Ready or not, here I come, you can’t hide
Gonna find you and take it slowly…
Related News: On February 28 the US Justice Department fined Deloitte & Touche LLP $149.5 million for alleged fraud against the government related to its role as the independent outside auditor of Taylor, Bean & Whitaker Mortgage Corp. The company, a mortgage loan originator that failed in 2009, was alleged to have fraudulently sold fictitious loans insured by the Federal Housing Administration. Deloitte issued audit reports for TBW’s fiscal years 2002 through 2008. The DOJ alleged TBW’s financial statements failed to reflect its severe financial distress and knowingly deviated from applicable auditing standards, according to Justice Department. Deloitte, therefore, allegedly failed to detect TBW’s fraudulent conduct and materially false and misleading financial statements, a violation of the False Claims Act, Justice said. The settlement makes no determination of liability and Deloitte neither admitted nor denied the allegations.
The settlement says (emphasis is mine):
In conducting its audits and issuing its opinions on TBW’s consolidated financial statements, Deloitte failed to detect the fraudulent conduct at TBW and that TBW’s financial statements were materially false and misleading. The United States contends that those failures occurred because Deloitte did not conduct its audits in conformance with GAAS, and Deloitte’s audit deficiencies included failures related to the financing arrangements that TBW personnel used to perpetrate the fraudulent scheme referenced in Paragraph C above. 5.
The United States further contends that if Deloitte had conducted its audits of TBW’s financial statements in conformance with GAAS, Deloitte’s audits would have detected TBW’s fraudulent conduct, and would have revealed that TBW’s financial statements were materially false and misleading, either of which would have resulted in the termination of TBW’s participation in the Direct Endorsement Lender program, and would have prevented the United States from incurring losses on FHA- 4 insured mortgages that TBW continued originating and endorsing after the issuance of Deloitte’s reports. E.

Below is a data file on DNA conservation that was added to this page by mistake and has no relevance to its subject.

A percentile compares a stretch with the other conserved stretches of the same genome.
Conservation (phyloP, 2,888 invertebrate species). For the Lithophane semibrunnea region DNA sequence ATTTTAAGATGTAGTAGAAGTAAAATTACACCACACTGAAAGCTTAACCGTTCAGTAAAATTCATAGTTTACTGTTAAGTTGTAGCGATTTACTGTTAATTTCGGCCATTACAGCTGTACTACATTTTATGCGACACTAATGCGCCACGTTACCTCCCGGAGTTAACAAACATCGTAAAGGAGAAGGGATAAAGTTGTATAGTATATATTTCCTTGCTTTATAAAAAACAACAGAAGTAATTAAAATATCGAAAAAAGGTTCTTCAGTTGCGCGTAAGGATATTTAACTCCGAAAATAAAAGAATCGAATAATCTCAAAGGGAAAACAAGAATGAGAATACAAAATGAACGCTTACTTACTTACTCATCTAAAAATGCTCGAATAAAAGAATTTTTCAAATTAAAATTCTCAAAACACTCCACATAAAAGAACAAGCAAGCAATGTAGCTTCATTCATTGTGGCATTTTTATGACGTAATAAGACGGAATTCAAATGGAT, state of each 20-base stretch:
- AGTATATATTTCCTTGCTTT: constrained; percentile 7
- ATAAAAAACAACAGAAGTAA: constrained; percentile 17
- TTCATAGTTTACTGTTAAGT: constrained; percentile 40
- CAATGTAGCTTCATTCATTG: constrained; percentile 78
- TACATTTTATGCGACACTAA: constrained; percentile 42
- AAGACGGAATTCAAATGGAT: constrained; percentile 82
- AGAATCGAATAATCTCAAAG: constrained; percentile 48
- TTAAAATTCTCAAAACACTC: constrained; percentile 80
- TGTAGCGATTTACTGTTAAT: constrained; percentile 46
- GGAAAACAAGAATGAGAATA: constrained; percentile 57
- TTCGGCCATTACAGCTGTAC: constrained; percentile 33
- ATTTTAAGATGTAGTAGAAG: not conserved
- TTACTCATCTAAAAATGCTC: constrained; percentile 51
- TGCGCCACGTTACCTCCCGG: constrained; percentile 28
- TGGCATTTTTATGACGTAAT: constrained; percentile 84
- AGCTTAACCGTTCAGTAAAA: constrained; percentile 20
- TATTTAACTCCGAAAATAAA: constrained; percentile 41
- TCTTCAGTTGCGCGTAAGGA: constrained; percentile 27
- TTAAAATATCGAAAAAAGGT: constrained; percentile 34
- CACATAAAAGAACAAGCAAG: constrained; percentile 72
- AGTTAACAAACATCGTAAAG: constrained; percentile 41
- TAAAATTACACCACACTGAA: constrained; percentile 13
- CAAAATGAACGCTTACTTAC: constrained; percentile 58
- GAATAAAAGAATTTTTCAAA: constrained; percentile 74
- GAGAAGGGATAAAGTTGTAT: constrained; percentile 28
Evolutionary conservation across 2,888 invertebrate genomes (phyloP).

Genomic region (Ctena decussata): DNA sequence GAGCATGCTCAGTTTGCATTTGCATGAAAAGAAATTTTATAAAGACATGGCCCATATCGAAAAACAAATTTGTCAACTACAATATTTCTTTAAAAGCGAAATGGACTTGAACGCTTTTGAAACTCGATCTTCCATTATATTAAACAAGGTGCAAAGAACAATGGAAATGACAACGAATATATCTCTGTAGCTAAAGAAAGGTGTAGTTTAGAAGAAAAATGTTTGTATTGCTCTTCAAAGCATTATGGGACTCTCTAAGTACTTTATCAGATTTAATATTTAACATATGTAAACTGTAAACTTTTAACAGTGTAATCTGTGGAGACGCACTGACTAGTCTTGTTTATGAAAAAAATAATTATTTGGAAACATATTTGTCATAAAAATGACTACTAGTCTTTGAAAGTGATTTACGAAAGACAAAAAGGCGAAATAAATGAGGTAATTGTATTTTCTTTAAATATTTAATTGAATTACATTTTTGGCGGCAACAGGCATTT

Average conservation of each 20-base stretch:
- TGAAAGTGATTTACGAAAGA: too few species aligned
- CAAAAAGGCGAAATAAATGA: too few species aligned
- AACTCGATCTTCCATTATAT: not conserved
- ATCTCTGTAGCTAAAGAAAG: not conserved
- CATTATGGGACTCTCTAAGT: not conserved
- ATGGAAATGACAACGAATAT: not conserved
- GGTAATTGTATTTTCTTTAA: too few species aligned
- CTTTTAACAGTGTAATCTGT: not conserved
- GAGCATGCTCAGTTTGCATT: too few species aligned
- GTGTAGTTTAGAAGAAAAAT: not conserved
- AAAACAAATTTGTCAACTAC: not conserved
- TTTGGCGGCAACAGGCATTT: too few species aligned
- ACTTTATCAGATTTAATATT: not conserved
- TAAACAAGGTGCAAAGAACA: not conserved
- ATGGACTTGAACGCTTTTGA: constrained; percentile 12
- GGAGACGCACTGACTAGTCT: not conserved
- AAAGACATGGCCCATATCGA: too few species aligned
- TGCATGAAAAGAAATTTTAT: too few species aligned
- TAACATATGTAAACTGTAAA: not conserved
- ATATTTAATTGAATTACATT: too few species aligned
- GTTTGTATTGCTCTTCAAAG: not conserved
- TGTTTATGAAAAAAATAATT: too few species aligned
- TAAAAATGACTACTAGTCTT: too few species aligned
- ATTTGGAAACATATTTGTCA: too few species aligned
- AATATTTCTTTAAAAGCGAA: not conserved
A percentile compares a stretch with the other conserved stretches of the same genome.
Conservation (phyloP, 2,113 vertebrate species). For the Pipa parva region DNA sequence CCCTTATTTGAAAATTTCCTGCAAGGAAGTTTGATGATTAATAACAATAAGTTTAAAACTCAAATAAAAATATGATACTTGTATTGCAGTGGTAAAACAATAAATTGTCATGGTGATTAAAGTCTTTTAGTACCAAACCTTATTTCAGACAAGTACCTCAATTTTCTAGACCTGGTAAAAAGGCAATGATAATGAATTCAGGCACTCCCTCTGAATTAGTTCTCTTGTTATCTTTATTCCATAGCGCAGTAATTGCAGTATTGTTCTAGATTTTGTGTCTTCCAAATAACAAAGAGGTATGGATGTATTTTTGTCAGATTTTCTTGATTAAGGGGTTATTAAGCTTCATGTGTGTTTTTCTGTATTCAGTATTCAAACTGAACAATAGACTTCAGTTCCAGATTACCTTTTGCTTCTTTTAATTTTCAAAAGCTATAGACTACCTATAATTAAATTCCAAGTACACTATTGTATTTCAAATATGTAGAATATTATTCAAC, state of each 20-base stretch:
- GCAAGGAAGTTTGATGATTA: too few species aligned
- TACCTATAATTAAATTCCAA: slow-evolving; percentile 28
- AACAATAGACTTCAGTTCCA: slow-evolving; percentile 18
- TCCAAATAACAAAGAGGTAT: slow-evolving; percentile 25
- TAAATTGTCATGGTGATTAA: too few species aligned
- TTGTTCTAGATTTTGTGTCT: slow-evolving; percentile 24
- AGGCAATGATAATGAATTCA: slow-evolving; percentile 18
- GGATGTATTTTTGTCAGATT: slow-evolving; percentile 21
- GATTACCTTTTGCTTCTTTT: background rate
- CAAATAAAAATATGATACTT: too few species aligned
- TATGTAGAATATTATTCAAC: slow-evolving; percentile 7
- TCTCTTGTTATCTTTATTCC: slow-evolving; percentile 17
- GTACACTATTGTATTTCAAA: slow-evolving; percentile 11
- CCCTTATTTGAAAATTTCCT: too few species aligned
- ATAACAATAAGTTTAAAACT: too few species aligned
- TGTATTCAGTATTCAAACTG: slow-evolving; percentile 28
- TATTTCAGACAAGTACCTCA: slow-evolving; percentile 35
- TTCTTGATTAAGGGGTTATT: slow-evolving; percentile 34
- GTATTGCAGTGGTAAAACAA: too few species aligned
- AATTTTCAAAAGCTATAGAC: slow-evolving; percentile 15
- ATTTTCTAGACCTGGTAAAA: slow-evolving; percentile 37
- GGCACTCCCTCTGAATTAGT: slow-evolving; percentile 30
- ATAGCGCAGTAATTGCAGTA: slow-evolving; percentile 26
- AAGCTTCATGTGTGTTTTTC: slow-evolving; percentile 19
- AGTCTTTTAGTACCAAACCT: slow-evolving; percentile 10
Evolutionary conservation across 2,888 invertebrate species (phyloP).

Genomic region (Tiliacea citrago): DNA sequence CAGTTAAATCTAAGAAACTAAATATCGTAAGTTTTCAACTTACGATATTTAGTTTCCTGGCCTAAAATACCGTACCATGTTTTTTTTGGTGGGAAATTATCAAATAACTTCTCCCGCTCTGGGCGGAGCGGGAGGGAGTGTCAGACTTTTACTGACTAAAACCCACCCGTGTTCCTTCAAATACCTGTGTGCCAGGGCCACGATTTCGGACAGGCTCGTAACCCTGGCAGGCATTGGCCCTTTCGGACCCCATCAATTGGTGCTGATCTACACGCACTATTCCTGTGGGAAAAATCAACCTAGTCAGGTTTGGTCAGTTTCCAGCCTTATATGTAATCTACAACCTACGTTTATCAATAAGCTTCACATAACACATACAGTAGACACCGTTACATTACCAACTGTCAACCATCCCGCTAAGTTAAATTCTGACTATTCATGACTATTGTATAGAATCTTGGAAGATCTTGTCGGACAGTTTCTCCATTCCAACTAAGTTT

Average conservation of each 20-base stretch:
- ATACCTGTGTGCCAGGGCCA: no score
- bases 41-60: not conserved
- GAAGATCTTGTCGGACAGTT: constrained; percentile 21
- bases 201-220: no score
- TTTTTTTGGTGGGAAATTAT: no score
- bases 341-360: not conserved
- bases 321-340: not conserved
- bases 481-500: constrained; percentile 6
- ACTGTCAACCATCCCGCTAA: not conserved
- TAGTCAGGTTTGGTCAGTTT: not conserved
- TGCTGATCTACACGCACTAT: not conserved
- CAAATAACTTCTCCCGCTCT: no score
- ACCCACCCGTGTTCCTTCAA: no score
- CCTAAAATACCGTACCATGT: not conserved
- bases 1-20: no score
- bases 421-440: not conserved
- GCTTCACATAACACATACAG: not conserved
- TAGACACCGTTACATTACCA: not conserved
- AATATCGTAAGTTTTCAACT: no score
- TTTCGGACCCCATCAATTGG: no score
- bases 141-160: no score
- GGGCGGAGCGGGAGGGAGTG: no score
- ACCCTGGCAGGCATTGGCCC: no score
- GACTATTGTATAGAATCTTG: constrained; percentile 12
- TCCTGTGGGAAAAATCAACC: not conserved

Deloitte denies the United States’ allegations…
There was no complaint, only a pre-suit civil settlement of an investigation against the audit firm. No individuals were named. It was also not a qui tam, meaning there was no whistleblower.
I wonder if this is more than Deloitte paid the Trustee on behalf of investors in 2013. That settlement amount was confidential. According to Reuters, Deloitte “failed to detect fraud at one of the biggest private mortgage companies to collapse during the U.S. housing crash.” The original claim against the firm was a catastrophic $7 billion. The complaint said, “Deloitte missed this fraud because it simply accepted management’s conflicting, incomplete and often last-minute explanations to highly-questionable transactions.” Deloitte avoided a trial that was to start in Miami October 21, 2013.